In this study Kulnik and Nikoletou (2017) discuss two opposing ways of viewing disability- the social model of disability and the individual-medical model. The former sees the restrictions of the environment and society as the barrier to performance, whereas the latter regards the physical impairments of the person as causing the limitations in performance.
They propose that whichever model a therapist most aligns with will shape the treatment they provide, through the clinical reasoning and goals they set encourage the client to set. From interviews with disabled clients, they found four key themes. These were
- talking about the term ‘disability’
- clients were uncomfortable using the label of disabled, and described the term in a third person way rather than as relevant to themselves
- it was described as… the inability to do things for yourself and therefore reliance on others
- clients’ views of disability aligned with the individual-medical model
- experience of disability and ageing
- these were generally viewed as frightening and negative experiences
- difficulties with the social model way of thinking
- clients did not interpret their situation in a political/social model way
- they often viewed health professionals as acting out of self-interest and not helping the disabled people they are meant to serve
- they described inadequate resources and systems (eg adaptive equipment and reductions in personal care assistance) as making their disabled situation worse
- expectations of clients from community rehab programs
- clients had limited general knowledge of what to expect from community rehab, and any knowledge was based on previous personal experience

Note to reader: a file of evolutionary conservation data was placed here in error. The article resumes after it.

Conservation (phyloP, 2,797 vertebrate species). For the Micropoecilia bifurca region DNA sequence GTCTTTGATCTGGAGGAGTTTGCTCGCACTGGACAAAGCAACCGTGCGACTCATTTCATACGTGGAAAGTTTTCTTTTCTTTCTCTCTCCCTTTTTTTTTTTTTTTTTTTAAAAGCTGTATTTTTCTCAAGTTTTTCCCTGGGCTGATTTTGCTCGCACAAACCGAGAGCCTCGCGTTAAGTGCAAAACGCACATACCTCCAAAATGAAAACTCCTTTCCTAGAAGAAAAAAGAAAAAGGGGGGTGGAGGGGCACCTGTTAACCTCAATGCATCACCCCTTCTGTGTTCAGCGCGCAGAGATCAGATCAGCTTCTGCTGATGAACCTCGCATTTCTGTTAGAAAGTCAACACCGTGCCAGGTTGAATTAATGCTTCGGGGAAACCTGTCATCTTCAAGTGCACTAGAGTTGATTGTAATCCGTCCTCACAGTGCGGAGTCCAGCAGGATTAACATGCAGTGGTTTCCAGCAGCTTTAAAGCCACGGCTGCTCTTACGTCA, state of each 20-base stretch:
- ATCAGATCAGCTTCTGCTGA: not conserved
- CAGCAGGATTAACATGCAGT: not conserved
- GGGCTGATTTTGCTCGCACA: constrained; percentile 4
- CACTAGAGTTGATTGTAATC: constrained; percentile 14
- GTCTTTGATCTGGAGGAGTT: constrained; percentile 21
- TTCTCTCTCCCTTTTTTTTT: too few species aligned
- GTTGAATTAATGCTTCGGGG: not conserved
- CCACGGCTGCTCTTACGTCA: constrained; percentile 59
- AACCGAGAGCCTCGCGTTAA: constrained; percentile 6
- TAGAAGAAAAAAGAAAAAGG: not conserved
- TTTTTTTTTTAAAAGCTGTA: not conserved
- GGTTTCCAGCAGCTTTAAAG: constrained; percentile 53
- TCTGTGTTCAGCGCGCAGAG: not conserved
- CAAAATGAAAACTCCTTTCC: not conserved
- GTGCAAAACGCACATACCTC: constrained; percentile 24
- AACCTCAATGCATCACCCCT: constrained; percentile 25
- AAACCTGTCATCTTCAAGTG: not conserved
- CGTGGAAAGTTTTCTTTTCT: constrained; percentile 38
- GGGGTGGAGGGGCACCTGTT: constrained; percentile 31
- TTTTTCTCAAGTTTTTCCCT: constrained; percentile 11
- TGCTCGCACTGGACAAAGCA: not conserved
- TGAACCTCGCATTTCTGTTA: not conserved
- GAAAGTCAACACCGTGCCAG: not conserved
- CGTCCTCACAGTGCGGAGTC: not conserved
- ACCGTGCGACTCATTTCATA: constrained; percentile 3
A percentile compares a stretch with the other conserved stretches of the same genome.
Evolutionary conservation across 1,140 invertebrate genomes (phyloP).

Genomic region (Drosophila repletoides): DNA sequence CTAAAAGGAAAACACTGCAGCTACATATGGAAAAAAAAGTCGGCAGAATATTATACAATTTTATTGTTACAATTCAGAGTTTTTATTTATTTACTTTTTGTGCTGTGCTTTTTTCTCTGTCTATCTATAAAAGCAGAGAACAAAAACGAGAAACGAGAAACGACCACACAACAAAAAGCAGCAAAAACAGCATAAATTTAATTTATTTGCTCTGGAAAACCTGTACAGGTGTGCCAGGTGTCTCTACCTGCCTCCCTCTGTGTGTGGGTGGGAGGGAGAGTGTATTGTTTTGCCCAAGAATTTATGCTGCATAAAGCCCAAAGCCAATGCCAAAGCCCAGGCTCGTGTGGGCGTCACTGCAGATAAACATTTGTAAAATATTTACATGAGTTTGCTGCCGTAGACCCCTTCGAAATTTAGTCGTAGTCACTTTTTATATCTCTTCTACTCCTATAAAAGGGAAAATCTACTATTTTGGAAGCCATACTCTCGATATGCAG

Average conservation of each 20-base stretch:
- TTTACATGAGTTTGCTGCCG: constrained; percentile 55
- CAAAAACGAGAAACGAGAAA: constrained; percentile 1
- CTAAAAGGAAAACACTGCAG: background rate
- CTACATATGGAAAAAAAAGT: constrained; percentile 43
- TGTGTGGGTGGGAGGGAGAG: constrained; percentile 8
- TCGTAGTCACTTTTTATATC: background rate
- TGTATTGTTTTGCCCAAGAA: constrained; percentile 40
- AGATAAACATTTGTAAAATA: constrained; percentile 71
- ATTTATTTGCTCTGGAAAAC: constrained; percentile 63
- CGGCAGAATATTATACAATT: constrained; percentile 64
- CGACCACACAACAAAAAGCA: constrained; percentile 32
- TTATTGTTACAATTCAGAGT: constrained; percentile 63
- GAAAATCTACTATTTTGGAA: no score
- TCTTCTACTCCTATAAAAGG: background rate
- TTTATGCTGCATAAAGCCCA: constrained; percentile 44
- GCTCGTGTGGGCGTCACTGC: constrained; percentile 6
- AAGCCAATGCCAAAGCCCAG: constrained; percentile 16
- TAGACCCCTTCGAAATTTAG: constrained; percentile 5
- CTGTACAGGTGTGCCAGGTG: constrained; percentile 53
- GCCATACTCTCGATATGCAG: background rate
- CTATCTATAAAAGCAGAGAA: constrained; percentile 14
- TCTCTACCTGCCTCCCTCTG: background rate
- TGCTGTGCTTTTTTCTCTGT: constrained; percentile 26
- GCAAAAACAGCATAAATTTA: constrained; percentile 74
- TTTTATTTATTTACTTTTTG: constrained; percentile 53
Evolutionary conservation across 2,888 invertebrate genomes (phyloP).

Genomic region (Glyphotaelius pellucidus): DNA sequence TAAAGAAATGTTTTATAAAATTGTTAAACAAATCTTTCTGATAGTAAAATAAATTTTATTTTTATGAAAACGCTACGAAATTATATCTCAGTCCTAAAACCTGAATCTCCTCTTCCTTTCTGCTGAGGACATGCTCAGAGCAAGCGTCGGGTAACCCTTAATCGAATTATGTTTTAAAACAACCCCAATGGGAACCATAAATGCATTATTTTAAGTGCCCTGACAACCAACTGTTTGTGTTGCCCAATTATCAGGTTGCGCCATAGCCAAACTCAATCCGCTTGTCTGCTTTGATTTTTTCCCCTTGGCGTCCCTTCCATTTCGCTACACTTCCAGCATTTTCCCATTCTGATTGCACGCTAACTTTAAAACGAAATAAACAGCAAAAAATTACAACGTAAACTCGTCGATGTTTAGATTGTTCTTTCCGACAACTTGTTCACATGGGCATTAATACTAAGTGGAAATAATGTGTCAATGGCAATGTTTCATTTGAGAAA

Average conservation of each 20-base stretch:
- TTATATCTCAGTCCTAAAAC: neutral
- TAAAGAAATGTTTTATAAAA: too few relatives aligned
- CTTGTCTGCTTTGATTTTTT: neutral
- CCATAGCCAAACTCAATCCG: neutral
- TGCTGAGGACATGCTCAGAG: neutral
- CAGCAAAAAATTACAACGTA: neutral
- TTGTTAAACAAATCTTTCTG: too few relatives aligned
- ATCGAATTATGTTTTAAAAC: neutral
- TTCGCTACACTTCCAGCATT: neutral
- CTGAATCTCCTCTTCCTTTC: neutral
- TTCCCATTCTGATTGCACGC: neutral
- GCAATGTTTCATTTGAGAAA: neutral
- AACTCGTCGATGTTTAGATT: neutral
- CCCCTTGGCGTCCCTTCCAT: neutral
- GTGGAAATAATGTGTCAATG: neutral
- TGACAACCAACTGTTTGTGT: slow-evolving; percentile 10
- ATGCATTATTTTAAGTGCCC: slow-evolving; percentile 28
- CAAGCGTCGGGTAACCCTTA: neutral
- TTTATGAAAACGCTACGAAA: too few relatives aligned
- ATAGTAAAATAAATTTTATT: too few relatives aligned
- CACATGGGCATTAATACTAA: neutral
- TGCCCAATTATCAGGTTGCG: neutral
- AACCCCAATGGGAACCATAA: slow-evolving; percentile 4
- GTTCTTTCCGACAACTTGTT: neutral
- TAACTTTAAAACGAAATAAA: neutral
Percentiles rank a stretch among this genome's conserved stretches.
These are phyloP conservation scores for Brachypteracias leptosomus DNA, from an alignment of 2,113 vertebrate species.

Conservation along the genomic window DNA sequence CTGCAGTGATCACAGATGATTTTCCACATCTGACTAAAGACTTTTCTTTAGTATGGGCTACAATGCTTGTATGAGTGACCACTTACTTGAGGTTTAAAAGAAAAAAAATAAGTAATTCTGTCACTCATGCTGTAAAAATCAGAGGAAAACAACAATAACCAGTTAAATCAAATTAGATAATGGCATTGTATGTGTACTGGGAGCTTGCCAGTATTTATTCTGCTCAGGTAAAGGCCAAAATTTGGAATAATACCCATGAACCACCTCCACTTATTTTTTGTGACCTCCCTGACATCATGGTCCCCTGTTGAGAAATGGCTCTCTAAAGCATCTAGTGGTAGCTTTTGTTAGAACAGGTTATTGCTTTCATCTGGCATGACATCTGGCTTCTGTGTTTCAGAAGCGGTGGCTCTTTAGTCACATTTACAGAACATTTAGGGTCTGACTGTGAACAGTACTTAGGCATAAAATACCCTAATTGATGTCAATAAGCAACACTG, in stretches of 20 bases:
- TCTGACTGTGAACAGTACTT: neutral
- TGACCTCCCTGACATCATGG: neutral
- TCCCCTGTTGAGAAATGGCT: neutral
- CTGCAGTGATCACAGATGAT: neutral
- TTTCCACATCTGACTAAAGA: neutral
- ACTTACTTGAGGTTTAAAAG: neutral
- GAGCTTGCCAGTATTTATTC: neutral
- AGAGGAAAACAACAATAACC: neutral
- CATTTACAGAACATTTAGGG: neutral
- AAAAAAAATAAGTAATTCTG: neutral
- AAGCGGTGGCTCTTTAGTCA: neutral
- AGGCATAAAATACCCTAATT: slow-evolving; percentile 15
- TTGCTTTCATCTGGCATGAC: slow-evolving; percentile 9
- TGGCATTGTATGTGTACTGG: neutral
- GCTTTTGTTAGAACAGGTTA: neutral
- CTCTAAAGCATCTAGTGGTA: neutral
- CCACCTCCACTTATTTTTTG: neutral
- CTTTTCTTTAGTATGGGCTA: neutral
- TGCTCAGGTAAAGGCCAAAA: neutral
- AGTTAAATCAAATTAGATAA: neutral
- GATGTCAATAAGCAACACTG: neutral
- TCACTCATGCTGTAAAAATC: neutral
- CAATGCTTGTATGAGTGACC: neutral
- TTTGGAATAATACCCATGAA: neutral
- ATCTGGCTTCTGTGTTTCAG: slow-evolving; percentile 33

- rehabilitation was associated with institutional settings
Factors influencing these themes are that the government is shifting towards the client being an empowered consumer rather than a passive patient, in which case community rehab (including any OT services!) would need to raise its profile so the ‘consumers’ were aware of it as a potential choice.
Criticisms of the study
With this study it should be noted the subjects were all older adults with acquired disabilities although they were from a variety of cultures and types of disability (mental and physical) which is good. The sample size was small at 10 people, however with phenomenology a smaller sample is needed “quality over quantity” since each person’s narrative is studied in such depth. If people had disabilities from birth eg CP they may view themselves as more aligned with the social model of disability and not feel the need to justify having assistance provided to them. Another criticism is that in the introduction the authors discuss how the disability models would affect OTs’ practice but this is not addressed again in the rest of the study- would be an area for future research investigation.